Marinate 8 or so chicken breast escalopes - an Italian butcher will cut these very thinly for you but in the UK you may have to pound them thin - in the juice of 2 clementines, 2 tablesp olive oil and a half teasp saffron powder [or the contents of 2 envelopes of saffron powder in Italy].

After about 2 hours, lift the escalopes out and let them dry a bit on kitchen paper. Heat 2 tablesp olive oil in a ridged griddle pan and cook the escalopes on both sides. [Stand well back as you put them in.] Lift them out onto a plate. They will be a nice, golden colour like this:

Make a dressing with 2 tablesp olive oil, 1 tablesp mandarin honey [or orange blossom honey or, failing this, ordinary honey with some orange juice] seasalt and black pepper. Toss the dressing with salad leaves to which you have added some clementine segments and serve with the chicken:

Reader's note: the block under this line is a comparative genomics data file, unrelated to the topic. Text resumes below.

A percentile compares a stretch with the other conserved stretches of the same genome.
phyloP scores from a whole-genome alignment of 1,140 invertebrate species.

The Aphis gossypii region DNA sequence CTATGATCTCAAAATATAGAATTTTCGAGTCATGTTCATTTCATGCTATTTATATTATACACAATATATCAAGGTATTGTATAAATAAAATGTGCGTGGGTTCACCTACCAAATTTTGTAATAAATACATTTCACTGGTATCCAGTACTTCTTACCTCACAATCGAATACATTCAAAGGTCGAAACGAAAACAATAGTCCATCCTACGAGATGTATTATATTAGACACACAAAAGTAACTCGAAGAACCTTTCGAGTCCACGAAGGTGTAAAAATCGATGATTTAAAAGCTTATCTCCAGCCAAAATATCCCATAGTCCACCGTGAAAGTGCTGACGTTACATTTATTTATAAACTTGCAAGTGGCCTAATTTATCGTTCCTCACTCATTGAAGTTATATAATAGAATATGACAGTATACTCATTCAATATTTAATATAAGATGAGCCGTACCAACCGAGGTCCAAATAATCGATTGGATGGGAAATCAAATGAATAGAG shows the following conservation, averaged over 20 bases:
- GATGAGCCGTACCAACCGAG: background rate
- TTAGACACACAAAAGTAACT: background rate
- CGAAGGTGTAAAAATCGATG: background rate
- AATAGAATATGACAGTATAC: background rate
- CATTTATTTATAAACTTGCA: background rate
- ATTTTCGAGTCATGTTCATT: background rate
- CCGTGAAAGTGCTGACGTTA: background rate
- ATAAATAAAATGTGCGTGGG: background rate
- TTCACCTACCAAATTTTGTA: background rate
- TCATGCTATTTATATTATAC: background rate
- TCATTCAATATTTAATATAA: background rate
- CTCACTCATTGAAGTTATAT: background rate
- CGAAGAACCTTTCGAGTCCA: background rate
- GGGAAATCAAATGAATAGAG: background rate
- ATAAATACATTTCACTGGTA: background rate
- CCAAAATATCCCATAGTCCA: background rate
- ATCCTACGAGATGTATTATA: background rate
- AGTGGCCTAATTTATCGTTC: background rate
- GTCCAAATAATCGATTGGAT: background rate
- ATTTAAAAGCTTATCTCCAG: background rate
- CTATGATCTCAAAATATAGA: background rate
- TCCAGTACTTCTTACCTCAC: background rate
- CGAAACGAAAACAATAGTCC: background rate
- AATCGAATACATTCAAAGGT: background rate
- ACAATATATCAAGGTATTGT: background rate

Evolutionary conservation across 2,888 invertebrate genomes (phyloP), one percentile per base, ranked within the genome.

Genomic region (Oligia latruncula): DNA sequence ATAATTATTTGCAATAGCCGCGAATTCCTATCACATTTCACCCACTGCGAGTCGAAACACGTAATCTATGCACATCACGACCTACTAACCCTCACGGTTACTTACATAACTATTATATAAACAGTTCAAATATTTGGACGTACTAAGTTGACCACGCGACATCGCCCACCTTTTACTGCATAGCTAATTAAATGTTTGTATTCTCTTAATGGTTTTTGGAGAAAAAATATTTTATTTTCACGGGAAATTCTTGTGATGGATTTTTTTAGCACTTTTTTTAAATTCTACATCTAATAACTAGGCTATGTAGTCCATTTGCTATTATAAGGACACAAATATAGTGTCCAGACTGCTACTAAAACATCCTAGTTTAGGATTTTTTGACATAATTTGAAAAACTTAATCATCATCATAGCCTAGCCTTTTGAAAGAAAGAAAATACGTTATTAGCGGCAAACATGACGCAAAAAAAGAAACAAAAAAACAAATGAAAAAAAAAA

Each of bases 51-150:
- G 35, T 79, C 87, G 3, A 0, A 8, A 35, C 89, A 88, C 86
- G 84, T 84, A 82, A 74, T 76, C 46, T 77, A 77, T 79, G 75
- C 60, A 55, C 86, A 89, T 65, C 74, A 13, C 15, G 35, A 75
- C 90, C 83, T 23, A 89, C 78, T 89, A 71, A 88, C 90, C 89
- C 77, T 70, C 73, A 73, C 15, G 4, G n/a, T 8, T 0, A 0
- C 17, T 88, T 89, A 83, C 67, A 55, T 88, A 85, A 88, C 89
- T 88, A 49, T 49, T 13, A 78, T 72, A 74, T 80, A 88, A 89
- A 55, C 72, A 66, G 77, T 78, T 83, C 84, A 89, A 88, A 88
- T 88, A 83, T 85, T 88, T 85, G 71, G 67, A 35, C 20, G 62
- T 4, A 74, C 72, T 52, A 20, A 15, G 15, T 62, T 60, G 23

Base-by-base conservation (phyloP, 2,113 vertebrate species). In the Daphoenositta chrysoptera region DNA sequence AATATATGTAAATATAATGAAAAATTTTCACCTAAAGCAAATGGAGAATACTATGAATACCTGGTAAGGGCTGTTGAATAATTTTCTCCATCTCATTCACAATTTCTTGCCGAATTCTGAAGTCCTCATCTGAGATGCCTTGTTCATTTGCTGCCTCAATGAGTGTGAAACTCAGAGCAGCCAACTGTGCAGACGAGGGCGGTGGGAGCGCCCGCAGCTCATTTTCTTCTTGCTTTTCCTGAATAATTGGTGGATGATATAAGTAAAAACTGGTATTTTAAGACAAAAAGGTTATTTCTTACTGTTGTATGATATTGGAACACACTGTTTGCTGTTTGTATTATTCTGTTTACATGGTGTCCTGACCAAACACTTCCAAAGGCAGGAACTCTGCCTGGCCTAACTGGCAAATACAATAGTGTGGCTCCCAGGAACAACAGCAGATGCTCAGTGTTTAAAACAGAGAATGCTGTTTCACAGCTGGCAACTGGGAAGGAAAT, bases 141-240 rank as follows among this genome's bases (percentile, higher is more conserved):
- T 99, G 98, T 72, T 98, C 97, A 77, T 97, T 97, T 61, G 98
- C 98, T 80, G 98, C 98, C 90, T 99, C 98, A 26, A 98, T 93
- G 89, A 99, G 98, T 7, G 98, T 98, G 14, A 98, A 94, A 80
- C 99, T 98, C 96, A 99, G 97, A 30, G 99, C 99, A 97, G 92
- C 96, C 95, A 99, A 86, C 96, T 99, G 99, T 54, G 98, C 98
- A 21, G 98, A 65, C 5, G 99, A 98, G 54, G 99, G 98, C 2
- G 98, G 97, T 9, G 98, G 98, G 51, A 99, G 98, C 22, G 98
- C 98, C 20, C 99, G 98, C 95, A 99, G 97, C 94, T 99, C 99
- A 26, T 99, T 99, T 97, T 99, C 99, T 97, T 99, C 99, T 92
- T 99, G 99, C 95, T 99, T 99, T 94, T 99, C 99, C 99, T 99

Buon appetito.

Saturday, October 16, 2010

Friday, October 15, 2010


Imagine my surprise and delight when a parcel from Wales arrived, containing these beautiful, Welsh gold earrings in the form of daffodils, our national flower:

And here I am wearing them:

I posted this on St David's Day and I just have to post it again tonight:

David Alexander - My Wales

With special love and thanks to you.

Thursday, October 14, 2010


Here is my pick of last week's Italy Magazine articles: